public Foo()
        {
            _Collection = new List<string>();
        }

        //This would override the delegated implementation 
        // for nice mixin functionality and easy decorator pattern implementation
        public int IList.Add(string value)
        {
            if (!_Collection.Contains(value))
                _Collection.Add(value);
        }
    }

2. Anonymous type return values

I would like to see the anonymous types becoming first class 'citizens' in C#. Anonymous types can only be used in a local scope and cannot be returned from functions. It would be nice if we could return our strongly typed Linq Query Projection from a function eg:

        //faux code
        public var GetProductInfos()
        {
            var productInfos =
                from p in products
                select new { p.ProductName, p.Category, Price = p.UnitPrice };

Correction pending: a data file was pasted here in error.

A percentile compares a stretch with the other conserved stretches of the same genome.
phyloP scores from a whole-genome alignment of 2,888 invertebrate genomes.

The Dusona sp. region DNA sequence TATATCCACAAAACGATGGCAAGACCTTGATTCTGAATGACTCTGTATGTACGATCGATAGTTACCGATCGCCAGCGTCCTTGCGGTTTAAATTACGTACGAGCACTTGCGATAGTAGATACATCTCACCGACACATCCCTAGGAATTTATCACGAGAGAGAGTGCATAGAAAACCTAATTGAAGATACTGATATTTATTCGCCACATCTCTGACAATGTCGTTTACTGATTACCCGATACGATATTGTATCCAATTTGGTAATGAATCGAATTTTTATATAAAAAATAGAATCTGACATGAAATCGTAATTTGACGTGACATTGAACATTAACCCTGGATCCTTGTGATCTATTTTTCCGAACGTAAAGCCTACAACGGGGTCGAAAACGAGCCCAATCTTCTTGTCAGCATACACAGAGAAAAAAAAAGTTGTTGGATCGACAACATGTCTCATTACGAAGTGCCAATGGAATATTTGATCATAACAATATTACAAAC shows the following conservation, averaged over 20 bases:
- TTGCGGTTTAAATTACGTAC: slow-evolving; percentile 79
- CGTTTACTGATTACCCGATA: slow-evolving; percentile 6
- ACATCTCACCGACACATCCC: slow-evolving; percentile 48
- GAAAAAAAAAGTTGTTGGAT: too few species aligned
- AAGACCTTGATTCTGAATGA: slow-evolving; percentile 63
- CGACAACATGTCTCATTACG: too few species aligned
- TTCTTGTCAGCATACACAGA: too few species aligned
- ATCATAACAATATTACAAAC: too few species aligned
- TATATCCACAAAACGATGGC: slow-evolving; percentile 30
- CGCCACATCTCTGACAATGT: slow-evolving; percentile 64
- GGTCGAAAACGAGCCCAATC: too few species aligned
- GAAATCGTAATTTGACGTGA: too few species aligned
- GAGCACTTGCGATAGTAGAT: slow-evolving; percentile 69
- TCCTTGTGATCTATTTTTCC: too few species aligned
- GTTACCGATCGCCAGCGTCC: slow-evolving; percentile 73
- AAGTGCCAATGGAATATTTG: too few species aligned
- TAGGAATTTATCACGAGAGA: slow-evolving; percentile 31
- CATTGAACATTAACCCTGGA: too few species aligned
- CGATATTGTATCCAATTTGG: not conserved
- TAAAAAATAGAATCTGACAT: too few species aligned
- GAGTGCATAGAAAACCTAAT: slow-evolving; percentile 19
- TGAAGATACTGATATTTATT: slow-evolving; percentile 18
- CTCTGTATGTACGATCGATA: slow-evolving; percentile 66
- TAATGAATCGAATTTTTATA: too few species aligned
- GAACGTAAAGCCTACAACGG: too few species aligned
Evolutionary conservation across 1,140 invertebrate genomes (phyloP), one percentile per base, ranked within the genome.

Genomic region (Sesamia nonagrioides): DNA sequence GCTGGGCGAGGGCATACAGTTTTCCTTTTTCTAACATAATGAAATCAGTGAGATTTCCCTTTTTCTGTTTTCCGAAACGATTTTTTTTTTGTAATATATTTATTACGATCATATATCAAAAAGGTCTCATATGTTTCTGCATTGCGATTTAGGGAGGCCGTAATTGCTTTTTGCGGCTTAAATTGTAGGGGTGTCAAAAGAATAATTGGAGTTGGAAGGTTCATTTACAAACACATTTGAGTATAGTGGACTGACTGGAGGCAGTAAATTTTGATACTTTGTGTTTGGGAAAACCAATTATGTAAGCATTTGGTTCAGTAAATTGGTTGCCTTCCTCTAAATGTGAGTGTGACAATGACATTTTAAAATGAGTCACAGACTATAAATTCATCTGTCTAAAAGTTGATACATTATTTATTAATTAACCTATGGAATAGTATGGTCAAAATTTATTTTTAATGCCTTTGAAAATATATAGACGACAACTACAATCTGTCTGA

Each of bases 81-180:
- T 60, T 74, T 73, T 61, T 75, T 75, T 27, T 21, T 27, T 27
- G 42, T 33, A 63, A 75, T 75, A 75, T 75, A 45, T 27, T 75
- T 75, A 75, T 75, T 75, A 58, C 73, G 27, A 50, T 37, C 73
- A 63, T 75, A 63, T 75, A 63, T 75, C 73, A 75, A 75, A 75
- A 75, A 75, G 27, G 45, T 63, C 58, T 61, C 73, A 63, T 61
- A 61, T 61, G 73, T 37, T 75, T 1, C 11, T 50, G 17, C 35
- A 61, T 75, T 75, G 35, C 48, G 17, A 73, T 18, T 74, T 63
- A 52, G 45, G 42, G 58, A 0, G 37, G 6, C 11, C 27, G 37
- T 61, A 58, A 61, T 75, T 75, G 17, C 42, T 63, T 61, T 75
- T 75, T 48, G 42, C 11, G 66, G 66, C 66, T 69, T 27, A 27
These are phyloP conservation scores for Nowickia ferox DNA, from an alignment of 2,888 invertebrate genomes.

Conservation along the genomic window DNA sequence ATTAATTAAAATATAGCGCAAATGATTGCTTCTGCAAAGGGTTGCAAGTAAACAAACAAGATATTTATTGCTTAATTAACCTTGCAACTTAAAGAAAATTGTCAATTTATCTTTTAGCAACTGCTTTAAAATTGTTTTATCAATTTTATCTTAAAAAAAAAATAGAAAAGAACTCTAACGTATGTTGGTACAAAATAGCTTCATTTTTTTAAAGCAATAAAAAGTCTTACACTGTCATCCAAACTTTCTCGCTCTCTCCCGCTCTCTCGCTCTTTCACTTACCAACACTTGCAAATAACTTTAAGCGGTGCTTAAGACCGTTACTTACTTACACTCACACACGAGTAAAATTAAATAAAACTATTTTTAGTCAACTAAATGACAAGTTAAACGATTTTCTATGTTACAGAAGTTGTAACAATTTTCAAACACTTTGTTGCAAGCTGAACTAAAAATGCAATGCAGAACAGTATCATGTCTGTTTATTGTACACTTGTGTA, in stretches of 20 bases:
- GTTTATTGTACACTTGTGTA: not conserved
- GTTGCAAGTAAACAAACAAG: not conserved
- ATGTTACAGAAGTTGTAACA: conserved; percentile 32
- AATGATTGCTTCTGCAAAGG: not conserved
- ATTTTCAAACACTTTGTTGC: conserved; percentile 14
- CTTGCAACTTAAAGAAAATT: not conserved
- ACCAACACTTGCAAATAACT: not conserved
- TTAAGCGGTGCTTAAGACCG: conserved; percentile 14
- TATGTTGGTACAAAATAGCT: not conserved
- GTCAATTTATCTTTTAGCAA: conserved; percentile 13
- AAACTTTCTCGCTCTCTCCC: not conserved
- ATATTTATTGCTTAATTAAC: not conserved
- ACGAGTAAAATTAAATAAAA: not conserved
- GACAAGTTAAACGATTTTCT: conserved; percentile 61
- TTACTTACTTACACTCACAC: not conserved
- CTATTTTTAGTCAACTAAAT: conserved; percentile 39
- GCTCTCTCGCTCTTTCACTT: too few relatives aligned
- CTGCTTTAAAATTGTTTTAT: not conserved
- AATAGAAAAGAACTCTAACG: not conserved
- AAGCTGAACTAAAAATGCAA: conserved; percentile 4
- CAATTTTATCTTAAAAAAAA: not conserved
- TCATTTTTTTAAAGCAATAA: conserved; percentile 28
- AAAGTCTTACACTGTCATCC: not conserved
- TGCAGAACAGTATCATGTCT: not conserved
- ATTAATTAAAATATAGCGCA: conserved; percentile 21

return productInfos;
        }

 

3. Some Duck-typing or Structural Subtyping support

If a class has a property or a method signature that is the same as the method signature on a declared interface, then that class implicitly implements that interface, if it is not already inheriting from it.   The class would implicitly implement an interface if and only if it would implement all the method signatures of a given interface. Basically

if it walks like a duck and it quacks like a duck, then I would call it a duck! (James Riley)

So what is the difference with Structural Subtyping? I would argue that structural subtyping is more suitable to the static style of C#, since it is a 'static duck typing', or according to wikipedia:

Duck typing differs from structural typing in that only the part of the structure accessed at run time is checked for compatibility.

Lets see how this could be beneficial through a use case:

The .Net framework has a few controls that implement a ReadOnly property amongst which are the TextBox, DataGrid, NumericUpDown.

Lets define the IReadOnlyRestrictable interface in our source like so:

        public interface IReadOnlyRestricable
        {
            bool ReadOnly { get; set; }
        }